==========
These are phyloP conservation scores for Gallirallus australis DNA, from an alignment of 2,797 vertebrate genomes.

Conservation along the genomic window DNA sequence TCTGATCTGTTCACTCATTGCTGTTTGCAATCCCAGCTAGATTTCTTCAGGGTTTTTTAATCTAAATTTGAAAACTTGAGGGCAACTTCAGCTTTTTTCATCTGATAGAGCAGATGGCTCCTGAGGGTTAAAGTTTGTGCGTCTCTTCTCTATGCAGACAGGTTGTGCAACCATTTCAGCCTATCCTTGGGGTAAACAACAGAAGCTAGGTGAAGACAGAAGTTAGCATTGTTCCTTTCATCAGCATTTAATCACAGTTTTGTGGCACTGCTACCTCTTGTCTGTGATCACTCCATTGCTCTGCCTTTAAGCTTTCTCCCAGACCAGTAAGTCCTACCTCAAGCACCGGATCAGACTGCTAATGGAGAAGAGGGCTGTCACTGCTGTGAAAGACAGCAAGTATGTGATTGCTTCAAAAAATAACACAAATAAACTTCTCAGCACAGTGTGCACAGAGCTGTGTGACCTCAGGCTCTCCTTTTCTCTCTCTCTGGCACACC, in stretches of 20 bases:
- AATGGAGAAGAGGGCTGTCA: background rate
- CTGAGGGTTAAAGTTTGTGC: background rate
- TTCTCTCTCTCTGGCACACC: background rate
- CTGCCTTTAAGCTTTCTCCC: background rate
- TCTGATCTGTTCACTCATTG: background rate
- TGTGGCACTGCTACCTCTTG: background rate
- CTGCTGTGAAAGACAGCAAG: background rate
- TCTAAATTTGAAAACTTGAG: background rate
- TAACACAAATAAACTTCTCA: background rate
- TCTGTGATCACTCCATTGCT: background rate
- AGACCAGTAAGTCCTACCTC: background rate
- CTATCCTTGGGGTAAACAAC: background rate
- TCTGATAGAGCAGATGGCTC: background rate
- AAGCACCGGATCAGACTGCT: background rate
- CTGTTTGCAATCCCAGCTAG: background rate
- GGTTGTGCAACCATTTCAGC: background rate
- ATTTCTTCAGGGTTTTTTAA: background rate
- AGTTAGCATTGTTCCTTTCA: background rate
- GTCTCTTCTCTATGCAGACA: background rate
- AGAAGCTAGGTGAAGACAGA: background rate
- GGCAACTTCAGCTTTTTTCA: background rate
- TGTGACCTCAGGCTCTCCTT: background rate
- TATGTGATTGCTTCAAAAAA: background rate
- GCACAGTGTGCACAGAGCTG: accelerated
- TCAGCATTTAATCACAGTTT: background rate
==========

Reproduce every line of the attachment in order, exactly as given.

These are phyloP conservation scores for Gallirallus australis DNA, from an alignment of 2,797 vertebrate genomes.

Conservation along the genomic window DNA sequence TCTGATCTGTTCACTCATTGCTGTTTGCAATCCCAGCTAGATTTCTTCAGGGTTTTTTAATCTAAATTTGAAAACTTGAGGGCAACTTCAGCTTTTTTCATCTGATAGAGCAGATGGCTCCTGAGGGTTAAAGTTTGTGCGTCTCTTCTCTATGCAGACAGGTTGTGCAACCATTTCAGCCTATCCTTGGGGTAAACAACAGAAGCTAGGTGAAGACAGAAGTTAGCATTGTTCCTTTCATCAGCATTTAATCACAGTTTTGTGGCACTGCTACCTCTTGTCTGTGATCACTCCATTGCTCTGCCTTTAAGCTTTCTCCCAGACCAGTAAGTCCTACCTCAAGCACCGGATCAGACTGCTAATGGAGAAGAGGGCTGTCACTGCTGTGAAAGACAGCAAGTATGTGATTGCTTCAAAAAATAACACAAATAAACTTCTCAGCACAGTGTGCACAGAGCTGTGTGACCTCAGGCTCTCCTTTTCTCTCTCTCTGGCACACC, in stretches of 20 bases:
- AATGGAGAAGAGGGCTGTCA: background rate
- CTGAGGGTTAAAGTTTGTGC: background rate
- TTCTCTCTCTCTGGCACACC: background rate
- CTGCCTTTAAGCTTTCTCCC: background rate
- TCTGATCTGTTCACTCATTG: background rate
- TGTGGCACTGCTACCTCTTG: background rate
- CTGCTGTGAAAGACAGCAAG: background rate
- TCTAAATTTGAAAACTTGAG: background rate
- TAACACAAATAAACTTCTCA: background rate
- TCTGTGATCACTCCATTGCT: background rate
- AGACCAGTAAGTCCTACCTC: background rate
- CTATCCTTGGGGTAAACAAC: background rate
- TCTGATAGAGCAGATGGCTC: background rate
- AAGCACCGGATCAGACTGCT: background rate
- CTGTTTGCAATCCCAGCTAG: background rate
- GGTTGTGCAACCATTTCAGC: background rate
- ATTTCTTCAGGGTTTTTTAA: background rate
- AGTTAGCATTGTTCCTTTCA: background rate
- GTCTCTTCTCTATGCAGACA: background rate
- AGAAGCTAGGTGAAGACAGA: background rate
- GGCAACTTCAGCTTTTTTCA: background rate
- TGTGACCTCAGGCTCTCCTT: background rate
- TATGTGATTGCTTCAAAAAA: background rate
- GCACAGTGTGCACAGAGCTG: accelerated
- TCAGCATTTAATCACAGTTT: background rate